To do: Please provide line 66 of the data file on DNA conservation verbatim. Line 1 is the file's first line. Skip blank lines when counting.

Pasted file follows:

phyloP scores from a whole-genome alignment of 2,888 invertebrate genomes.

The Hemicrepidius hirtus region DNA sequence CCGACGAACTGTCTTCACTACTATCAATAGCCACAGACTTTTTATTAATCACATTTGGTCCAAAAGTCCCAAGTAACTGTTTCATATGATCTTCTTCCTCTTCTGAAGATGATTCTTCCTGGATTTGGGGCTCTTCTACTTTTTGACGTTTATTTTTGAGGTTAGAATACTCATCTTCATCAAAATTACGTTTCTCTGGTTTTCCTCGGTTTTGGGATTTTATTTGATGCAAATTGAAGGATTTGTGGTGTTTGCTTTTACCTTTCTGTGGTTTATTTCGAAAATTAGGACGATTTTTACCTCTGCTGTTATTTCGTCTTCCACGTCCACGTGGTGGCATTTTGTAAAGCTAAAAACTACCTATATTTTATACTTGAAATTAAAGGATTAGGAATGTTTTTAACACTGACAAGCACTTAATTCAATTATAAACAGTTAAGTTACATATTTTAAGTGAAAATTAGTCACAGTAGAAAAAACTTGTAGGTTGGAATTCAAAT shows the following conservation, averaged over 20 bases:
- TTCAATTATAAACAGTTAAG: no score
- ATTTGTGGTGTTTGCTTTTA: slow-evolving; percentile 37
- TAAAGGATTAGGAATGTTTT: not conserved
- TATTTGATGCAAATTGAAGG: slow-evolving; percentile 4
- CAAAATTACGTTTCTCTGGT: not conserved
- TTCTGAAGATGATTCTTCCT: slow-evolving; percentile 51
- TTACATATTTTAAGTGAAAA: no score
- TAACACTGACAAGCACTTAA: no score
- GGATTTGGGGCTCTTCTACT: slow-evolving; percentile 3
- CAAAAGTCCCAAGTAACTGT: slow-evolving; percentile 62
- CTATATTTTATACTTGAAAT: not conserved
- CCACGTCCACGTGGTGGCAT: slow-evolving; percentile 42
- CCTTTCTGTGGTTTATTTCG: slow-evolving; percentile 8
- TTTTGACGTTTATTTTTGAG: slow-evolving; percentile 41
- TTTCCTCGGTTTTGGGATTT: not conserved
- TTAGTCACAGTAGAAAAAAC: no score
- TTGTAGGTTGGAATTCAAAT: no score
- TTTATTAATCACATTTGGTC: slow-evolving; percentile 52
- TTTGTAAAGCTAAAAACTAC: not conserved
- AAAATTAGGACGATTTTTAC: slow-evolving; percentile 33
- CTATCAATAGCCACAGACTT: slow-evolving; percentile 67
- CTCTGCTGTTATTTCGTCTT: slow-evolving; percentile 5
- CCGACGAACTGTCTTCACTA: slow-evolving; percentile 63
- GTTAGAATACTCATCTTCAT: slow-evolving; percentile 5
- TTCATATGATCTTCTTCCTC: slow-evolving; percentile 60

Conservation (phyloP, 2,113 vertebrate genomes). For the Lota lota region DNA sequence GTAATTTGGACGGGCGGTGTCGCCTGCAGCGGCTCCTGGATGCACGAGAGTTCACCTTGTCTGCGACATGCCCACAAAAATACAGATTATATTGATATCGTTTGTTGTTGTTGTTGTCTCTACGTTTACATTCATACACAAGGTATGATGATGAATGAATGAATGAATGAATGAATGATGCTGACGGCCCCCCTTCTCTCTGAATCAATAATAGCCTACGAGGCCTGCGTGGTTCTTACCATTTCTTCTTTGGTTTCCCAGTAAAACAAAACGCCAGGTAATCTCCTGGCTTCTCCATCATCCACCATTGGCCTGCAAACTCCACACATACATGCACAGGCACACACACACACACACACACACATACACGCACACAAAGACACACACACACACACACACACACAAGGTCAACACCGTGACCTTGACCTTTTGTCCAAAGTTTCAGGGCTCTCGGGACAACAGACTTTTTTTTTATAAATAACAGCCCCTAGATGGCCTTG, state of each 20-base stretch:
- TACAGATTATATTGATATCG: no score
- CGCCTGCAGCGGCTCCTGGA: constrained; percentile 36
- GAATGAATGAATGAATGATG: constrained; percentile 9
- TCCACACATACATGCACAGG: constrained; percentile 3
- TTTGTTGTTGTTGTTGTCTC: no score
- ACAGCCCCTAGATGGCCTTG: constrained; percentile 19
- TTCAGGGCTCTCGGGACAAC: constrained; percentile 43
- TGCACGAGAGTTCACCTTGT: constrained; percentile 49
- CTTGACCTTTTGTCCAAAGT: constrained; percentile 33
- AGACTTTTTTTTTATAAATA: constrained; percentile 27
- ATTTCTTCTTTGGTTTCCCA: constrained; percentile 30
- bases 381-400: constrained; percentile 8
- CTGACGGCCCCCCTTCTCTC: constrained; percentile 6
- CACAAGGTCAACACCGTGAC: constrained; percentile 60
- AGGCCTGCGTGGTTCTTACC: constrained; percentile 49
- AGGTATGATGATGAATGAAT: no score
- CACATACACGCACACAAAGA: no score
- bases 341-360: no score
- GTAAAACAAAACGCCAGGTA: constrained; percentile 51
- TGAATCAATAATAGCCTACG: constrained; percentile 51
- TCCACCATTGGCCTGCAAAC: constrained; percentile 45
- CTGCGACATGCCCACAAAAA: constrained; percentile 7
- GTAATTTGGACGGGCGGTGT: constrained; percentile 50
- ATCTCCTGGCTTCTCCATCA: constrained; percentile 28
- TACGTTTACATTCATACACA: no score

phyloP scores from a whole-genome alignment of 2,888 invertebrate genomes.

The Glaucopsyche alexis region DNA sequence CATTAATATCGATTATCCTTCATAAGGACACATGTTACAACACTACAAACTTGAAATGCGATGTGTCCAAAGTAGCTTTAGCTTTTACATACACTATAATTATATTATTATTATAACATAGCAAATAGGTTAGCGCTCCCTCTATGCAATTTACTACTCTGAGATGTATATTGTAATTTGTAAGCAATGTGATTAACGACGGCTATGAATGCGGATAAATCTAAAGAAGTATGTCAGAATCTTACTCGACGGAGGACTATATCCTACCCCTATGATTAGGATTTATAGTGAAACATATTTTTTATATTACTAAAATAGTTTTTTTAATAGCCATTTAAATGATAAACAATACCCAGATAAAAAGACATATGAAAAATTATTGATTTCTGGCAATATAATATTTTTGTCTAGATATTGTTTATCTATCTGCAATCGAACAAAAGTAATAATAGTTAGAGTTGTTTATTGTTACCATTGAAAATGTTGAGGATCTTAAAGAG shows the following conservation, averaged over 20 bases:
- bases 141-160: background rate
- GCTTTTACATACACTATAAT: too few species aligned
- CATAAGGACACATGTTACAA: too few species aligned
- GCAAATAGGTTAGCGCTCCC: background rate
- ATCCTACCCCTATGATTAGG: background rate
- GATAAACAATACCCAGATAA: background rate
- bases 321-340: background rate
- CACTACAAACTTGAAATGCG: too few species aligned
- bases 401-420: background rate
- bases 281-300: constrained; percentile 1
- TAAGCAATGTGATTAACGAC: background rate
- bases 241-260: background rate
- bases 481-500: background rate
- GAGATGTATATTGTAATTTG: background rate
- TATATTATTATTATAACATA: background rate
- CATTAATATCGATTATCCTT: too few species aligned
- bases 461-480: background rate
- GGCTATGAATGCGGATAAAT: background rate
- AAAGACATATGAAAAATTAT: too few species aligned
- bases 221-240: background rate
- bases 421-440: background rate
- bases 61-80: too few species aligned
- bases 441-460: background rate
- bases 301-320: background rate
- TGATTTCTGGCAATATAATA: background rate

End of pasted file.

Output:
- TAAGCAATGTGATTAACGAC: background rate